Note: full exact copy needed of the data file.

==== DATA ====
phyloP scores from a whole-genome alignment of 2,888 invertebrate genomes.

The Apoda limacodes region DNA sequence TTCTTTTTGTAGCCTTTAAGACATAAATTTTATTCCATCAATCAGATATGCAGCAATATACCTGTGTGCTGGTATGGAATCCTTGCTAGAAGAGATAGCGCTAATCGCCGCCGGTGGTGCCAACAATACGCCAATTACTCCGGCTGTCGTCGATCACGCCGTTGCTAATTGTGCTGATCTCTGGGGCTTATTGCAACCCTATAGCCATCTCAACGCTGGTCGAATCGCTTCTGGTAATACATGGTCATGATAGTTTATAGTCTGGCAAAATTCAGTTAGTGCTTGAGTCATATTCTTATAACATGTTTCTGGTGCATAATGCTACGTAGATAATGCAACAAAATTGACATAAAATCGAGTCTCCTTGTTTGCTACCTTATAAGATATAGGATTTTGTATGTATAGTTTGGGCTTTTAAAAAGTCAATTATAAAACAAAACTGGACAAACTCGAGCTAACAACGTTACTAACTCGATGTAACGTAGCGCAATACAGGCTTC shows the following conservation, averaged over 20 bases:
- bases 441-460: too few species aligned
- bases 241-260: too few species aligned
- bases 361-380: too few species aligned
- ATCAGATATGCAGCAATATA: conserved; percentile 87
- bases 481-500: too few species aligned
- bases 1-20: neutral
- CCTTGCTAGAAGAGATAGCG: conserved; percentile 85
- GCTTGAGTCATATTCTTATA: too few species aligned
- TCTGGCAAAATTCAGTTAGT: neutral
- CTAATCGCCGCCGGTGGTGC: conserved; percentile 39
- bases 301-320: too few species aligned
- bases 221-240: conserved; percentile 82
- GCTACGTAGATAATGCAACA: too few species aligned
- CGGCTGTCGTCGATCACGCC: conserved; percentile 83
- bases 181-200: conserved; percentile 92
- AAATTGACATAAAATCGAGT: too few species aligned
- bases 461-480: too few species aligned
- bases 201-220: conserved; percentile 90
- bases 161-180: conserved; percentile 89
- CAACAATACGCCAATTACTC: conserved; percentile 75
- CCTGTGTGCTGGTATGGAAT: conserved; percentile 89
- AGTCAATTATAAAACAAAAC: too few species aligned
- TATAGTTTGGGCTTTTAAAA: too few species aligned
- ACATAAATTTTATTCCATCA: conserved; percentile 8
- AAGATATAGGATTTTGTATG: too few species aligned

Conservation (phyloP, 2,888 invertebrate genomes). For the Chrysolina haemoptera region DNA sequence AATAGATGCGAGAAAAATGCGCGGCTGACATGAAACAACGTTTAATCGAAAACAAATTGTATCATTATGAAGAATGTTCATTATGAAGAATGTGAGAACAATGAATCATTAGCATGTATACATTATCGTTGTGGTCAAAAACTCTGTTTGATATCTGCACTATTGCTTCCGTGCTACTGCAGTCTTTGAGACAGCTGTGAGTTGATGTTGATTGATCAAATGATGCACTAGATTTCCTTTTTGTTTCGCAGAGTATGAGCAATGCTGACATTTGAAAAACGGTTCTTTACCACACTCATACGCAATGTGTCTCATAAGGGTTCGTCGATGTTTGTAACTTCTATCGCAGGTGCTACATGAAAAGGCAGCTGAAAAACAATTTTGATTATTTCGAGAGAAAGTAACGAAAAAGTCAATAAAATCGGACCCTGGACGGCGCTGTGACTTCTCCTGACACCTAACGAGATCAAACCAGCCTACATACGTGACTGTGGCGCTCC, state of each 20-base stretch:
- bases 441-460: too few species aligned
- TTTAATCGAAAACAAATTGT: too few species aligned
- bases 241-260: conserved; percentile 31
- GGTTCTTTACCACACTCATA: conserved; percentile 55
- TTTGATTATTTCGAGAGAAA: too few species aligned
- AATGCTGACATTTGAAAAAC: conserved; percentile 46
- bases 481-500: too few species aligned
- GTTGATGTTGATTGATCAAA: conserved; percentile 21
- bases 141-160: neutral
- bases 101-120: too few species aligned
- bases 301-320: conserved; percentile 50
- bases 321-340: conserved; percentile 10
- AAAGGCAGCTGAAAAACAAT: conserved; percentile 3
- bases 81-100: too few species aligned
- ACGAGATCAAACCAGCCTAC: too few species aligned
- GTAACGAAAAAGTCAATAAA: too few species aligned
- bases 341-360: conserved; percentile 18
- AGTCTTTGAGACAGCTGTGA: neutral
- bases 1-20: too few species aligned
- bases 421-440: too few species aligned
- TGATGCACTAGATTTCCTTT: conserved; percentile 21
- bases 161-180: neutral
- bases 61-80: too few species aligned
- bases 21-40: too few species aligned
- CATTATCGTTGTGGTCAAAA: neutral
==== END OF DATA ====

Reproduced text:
phyloP scores from a whole-genome alignment of 2,888 invertebrate genomes.

The Apoda limacodes region DNA sequence TTCTTTTTGTAGCCTTTAAGACATAAATTTTATTCCATCAATCAGATATGCAGCAATATACCTGTGTGCTGGTATGGAATCCTTGCTAGAAGAGATAGCGCTAATCGCCGCCGGTGGTGCCAACAATACGCCAATTACTCCGGCTGTCGTCGATCACGCCGTTGCTAATTGTGCTGATCTCTGGGGCTTATTGCAACCCTATAGCCATCTCAACGCTGGTCGAATCGCTTCTGGTAATACATGGTCATGATAGTTTATAGTCTGGCAAAATTCAGTTAGTGCTTGAGTCATATTCTTATAACATGTTTCTGGTGCATAATGCTACGTAGATAATGCAACAAAATTGACATAAAATCGAGTCTCCTTGTTTGCTACCTTATAAGATATAGGATTTTGTATGTATAGTTTGGGCTTTTAAAAAGTCAATTATAAAACAAAACTGGACAAACTCGAGCTAACAACGTTACTAACTCGATGTAACGTAGCGCAATACAGGCTTC shows the following conservation, averaged over 20 bases:
- bases 441-460: too few species aligned
- bases 241-260: too few species aligned
- bases 361-380: too few species aligned
- ATCAGATATGCAGCAATATA: conserved; percentile 87
- bases 481-500: too few species aligned
- bases 1-20: neutral
- CCTTGCTAGAAGAGATAGCG: conserved; percentile 85
- GCTTGAGTCATATTCTTATA: too few species aligned
- TCTGGCAAAATTCAGTTAGT: neutral
- CTAATCGCCGCCGGTGGTGC: conserved; percentile 39
- bases 301-320: too few species aligned
- bases 221-240: conserved; percentile 82
- GCTACGTAGATAATGCAACA: too few species aligned
- CGGCTGTCGTCGATCACGCC: conserved; percentile 83
- bases 181-200: conserved; percentile 92
- AAATTGACATAAAATCGAGT: too few species aligned
- bases 461-480: too few species aligned
- bases 201-220: conserved; percentile 90
- bases 161-180: conserved; percentile 89
- CAACAATACGCCAATTACTC: conserved; percentile 75
- CCTGTGTGCTGGTATGGAAT: conserved; percentile 89
- AGTCAATTATAAAACAAAAC: too few species aligned
- TATAGTTTGGGCTTTTAAAA: too few species aligned
- ACATAAATTTTATTCCATCA: conserved; percentile 8
- AAGATATAGGATTTTGTATG: too few species aligned

Conservation (phyloP, 2,888 invertebrate genomes). For the Chrysolina haemoptera region DNA sequence AATAGATGCGAGAAAAATGCGCGGCTGACATGAAACAACGTTTAATCGAAAACAAATTGTATCATTATGAAGAATGTTCATTATGAAGAATGTGAGAACAATGAATCATTAGCATGTATACATTATCGTTGTGGTCAAAAACTCTGTTTGATATCTGCACTATTGCTTCCGTGCTACTGCAGTCTTTGAGACAGCTGTGAGTTGATGTTGATTGATCAAATGATGCACTAGATTTCCTTTTTGTTTCGCAGAGTATGAGCAATGCTGACATTTGAAAAACGGTTCTTTACCACACTCATACGCAATGTGTCTCATAAGGGTTCGTCGATGTTTGTAACTTCTATCGCAGGTGCTACATGAAAAGGCAGCTGAAAAACAATTTTGATTATTTCGAGAGAAAGTAACGAAAAAGTCAATAAAATCGGACCCTGGACGGCGCTGTGACTTCTCCTGACACCTAACGAGATCAAACCAGCCTACATACGTGACTGTGGCGCTCC, state of each 20-base stretch:
- bases 441-460: too few species aligned
- TTTAATCGAAAACAAATTGT: too few species aligned
- bases 241-260: conserved; percentile 31
- GGTTCTTTACCACACTCATA: conserved; percentile 55
- TTTGATTATTTCGAGAGAAA: too few species aligned
- AATGCTGACATTTGAAAAAC: conserved; percentile 46
- bases 481-500: too few species aligned
- GTTGATGTTGATTGATCAAA: conserved; percentile 21
- bases 141-160: neutral
- bases 101-120: too few species aligned
- bases 301-320: conserved; percentile 50
- bases 321-340: conserved; percentile 10
- AAAGGCAGCTGAAAAACAAT: conserved; percentile 3
- bases 81-100: too few species aligned
- ACGAGATCAAACCAGCCTAC: too few species aligned
- GTAACGAAAAAGTCAATAAA: too few species aligned
- bases 341-360: conserved; percentile 18
- AGTCTTTGAGACAGCTGTGA: neutral
- bases 1-20: too few species aligned
- bases 421-440: too few species aligned
- TGATGCACTAGATTTCCTTT: conserved; percentile 21
- bases 161-180: neutral
- bases 61-80: too few species aligned
- bases 21-40: too few species aligned
- CATTATCGTTGTGGTCAAAA: neutral